Sungrow, FIMER India (formerly ABB), and Sineng Electric were top solar inverter suppliers overall to the Indian solar market in the first half (1H) of the calendar year (CY) 2020, according to Mercom’s India Solar Market Leaderboard for 1H of 2020.
Mercom’s latest report provides insight into the industry leaders’ market share and shipment rankings across the Indian solar supply chain.
The top three companies accounted for about 57% of solar inverter shipments in 1H 2020. The top ten suppliers shipped around 93% of solar inverters sold during the half, with other smaller players accounting for only 7% of shipments.
Huawei, Sungrow, and Kehua Hengsheng were the top three string inverter suppliers with a 56% market share during the first half of the year. The top five suppliers held a 72% market share for string inverters in this period in terms of shipments.
Sungrow, FIMER India, and Sineng Electric were the top three suppliers of central inverters between January 2020 and June 2020. Together, they supplied about 87% of all central inverters shipped during the period. The top five companies held a 97% market share for central inverters in terms of shipments.
The report showed that cumulatively, FIMER India was the largest solar inverter supplier as of June 2020.
The government has announced plans to curb solar imports to save foreign exchange and bring in foreign direct investment to boost domestic manufacturing by levying a basic customs duty (BCD) on solar cells, modules, and solar inverters.
However, when it comes to solar inverters, most current suppliers are global players who have set up manufacturing facilities in India. Unlike module manufacturers, there are hardly any local Indian manufacturers of solar inverters with a sizable market share. Mercom recently wrote about how the government needs to incentivize domestic component manufacturing before levying duties.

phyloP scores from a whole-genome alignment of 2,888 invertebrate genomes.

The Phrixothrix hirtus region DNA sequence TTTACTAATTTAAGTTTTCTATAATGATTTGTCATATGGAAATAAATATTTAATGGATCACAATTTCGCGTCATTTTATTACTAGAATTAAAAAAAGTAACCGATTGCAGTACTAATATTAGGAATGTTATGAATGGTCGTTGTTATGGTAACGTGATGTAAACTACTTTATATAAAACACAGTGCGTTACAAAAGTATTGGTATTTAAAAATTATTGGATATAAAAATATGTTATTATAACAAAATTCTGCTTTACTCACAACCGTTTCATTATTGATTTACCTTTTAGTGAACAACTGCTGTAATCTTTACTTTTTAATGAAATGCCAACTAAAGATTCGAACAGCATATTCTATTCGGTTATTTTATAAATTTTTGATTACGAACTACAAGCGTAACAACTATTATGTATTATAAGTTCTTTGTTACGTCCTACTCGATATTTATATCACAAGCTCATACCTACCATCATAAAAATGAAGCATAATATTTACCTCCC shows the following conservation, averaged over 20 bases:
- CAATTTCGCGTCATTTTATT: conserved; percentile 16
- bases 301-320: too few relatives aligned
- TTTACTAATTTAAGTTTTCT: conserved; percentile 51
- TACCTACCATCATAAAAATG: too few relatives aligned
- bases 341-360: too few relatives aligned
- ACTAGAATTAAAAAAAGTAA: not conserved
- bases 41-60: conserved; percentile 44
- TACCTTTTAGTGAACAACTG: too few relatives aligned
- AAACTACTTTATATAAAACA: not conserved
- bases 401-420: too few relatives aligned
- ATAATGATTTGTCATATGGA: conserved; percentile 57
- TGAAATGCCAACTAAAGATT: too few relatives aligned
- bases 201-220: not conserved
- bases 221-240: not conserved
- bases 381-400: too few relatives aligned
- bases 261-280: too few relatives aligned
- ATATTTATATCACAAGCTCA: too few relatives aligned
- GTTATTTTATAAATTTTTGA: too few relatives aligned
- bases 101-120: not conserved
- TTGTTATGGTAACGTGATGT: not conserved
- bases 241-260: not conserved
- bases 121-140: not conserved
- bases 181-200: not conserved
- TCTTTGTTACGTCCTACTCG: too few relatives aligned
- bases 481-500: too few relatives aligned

In July, The Ministry of New and Renewable Energy extended the deadline for the self-certification of solar inverters to December 31, 2020, in light of the disruption caused by the COVID-19 crisis.
One of the important points discussed in Mercom’s recent webinar was the Bureau of Indian Standards (BIS) certification mandate by the Indian government that has been weighing on the industry. Participants opined that this mandate had left the Indian solar sector at least three or six months behind when it comes to adopting the latest technology. They agreed that this has hindered technological innovation and that the government needs to encourage the industry to worry less about costs and focus on adopting the latest technology. To listen to the webinar recording, click here.
Nithin Thomas is a staff reporter at Mercom India. Previously with Reuters News, he has covered oil, metals and agricultural commodity markets across global markets. He has also covered refinery and pipeline explosions, oil and gas leaks, Atlantic region hurricane developments, and other natural disasters. Nithin holds a Masters Degree in Applied Economics from Christ University, Bangalore and a Bachelor’s Degree in Commerce from Loyola College, Chennai. More articles from Nithin.